Additionally, The Bureau of Labor Statistics found that United States citizens with bachelor's degrees take home about $1,173 on average each week. Those with only high school diplomas earn an average of only $712 per week in comparison.
Average salary by industry
The following list breaks down recent graduate salary by industry:
According to NACE, on average, business majors at the bachelor's degree level start around $54,019. Business majors reside on the lower end of the starting salary spectrum with most salaries ranging much closer to $60,000. This is much lower than many business majors expect to make after high school, even with an MBA.
Marketing majors at the bachelor's degree level start at around $52,988, according to NACE. This is lower than general business degrees, but marketing major salaries rise to the top at the master's level, earning around $86,318.
The Bureau of Labor Statistics reports that health majors earn a median salary of around $66,440. This may be slightly higher than starting salaries, however. Health major salaries vary widely depending on the expertise level as some become assistants and others become full doctors.
Finance majors earn around $55,609 at their first job, according to NACE. This number jumps to about $70,957 at the master's level. Finance majors also have a wide range of salary expectations depending on their career goals. For example, some individuals remain in consulting roles while others open their own businesses.
Technology majors, such as those who work in management information systems, start at around $59,642, according to NACE. At the master's level, this number rises to about $75,433. Similar to previous entries, technology degrees vary widely and not all positions follow these numbers.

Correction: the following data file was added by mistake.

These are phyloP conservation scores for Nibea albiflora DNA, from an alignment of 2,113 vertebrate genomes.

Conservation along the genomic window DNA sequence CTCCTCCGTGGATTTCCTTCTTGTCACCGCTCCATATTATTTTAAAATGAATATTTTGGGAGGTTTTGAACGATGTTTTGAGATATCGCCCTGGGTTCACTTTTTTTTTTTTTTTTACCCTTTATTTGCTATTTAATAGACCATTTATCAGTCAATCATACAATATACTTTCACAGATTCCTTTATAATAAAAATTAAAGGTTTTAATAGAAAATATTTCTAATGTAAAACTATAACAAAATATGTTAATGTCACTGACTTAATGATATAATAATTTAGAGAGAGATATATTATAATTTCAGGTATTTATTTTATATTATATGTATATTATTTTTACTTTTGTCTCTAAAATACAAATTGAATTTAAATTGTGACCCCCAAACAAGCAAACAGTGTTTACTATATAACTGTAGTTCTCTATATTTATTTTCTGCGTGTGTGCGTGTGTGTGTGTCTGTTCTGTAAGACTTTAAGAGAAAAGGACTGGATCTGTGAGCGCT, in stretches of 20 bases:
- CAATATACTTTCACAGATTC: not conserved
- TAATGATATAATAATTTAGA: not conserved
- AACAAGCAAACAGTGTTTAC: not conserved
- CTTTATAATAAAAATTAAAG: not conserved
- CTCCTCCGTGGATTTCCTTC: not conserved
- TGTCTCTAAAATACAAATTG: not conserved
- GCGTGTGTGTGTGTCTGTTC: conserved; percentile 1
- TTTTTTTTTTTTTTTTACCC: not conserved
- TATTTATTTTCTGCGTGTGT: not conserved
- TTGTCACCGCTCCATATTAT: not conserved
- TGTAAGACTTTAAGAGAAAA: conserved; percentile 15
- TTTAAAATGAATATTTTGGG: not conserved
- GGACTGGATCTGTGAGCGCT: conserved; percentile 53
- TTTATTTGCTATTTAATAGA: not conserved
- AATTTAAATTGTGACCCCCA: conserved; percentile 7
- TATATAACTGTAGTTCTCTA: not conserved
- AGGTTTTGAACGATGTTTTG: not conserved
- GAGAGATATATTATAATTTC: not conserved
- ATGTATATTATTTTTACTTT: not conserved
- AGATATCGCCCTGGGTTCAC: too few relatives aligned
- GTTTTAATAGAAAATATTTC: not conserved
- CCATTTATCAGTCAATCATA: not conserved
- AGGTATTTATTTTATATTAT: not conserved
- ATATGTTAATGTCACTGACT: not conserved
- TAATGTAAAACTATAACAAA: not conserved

Related: Average Salary by Age
Tips for earning more money
Knowing your own worth is the best way to ensure you get the best salary possible after college. The more information and data you collect on salaries within your career field, the better position you're in during an interview. Look online for free salary calculators or check Indeed's Salary Guide for more information on your field. You can also consult your academic advisor or career office. Other tips include:
- Internships and other forms of early work experience make more competitive resumes. Many graduates leave college with little or no work experience. If you completed any volunteer work during your time there, you have a competitive edge. You may even be considered for higher salaries as well since you're immediately more valuable. Look for additional opportunities as they come and put all of this information within your resume. It proves to hiring managers you are highly qualified.
- When considering your first offer, think beyond the initial salary. For example, ask about the potential for advancement, consider what your overall satisfaction at this company might be and weigh the benefits and drawbacks of the work and personal life balance they provide.